US DOL Issues Final Rule Regarding EEO in Apprenticeship Opportunities
Author: Marta Moakley, XpertHR Legal Editor
January 4, 2017
The US Department of Labor (DOL) has issued a final rule that updates equal employment opportunity (EEO) requirements with respect to apprenticeships. The EEO regulations implementing the National Apprenticeship Act of 1937 were last updated in 1978.
Current protections against discrimination will be expanded to include:
- Age (40 years or older);
- Genetic information; and
- Sexual orientation.
Although the regulations currently protect against sex discrimination, the DOL seeks to promote increased gender diversity. Male workers account for, on average, 92.9% of all new enrollments in registered apprenticeships. While the overall labor force is 46.8% female, women account for just 7.1% of new enrollments in registered apprenticeships.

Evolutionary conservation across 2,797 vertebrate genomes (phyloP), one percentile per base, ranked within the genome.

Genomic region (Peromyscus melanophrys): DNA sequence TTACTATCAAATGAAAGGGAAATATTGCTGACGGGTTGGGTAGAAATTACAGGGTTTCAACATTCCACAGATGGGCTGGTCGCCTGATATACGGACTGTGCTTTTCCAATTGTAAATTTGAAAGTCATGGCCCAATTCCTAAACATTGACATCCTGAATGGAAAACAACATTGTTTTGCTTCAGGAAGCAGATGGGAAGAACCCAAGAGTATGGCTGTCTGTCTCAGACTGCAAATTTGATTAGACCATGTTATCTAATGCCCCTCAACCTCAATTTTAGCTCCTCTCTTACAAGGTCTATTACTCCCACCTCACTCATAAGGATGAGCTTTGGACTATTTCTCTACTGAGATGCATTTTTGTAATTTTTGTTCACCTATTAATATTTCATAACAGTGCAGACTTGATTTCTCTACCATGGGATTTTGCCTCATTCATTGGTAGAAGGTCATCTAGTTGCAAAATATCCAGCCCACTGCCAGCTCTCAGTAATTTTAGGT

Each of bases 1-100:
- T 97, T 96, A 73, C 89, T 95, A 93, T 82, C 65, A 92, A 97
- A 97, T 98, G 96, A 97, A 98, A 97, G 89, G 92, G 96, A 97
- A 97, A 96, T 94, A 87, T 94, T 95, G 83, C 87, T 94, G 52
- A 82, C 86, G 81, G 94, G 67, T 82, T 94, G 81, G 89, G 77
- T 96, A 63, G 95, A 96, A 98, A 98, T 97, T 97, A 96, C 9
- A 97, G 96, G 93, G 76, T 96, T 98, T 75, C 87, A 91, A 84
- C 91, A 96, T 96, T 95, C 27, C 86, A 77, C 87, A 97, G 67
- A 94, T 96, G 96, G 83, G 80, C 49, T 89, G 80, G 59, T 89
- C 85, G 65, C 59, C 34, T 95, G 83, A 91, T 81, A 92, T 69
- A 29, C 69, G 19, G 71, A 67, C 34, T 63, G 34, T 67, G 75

The DOL emphasizes the benefits of diversity for employers, explaining that the provisions simplify the steps to comply with the law and help businesses leverage the program's benefits. The DOL also cites to international studies that claim that, for every dollar spent by employers on apprenticeship, an average of $1.47 is gained in increased productivity and greater front-line innovation.
Assistant Secretary of Labor for Employment and Training Portia Wu said in a press release, "The department continues to look for ways to help states strengthen their workforce. This rule provides a more flexible framework for them, and creates more opportunities for workers and employers to take advantage of modern apprenticeships."
The regulations take effect on January 18, 2017. However, the rule provides additional time for sponsors to come into compliance with the rule. Specifically, employers will have:
- Approximately 180 days to come into compliance with the nondiscrimination provisions; and
- Up to two years to comply with updated affirmative action obligations.
The DOL intends to provide a series of technical assistance opportunities to all state apprenticeship agencies and other key stakeholders, and has published FAQs and other resources to encourage compliance with the rule.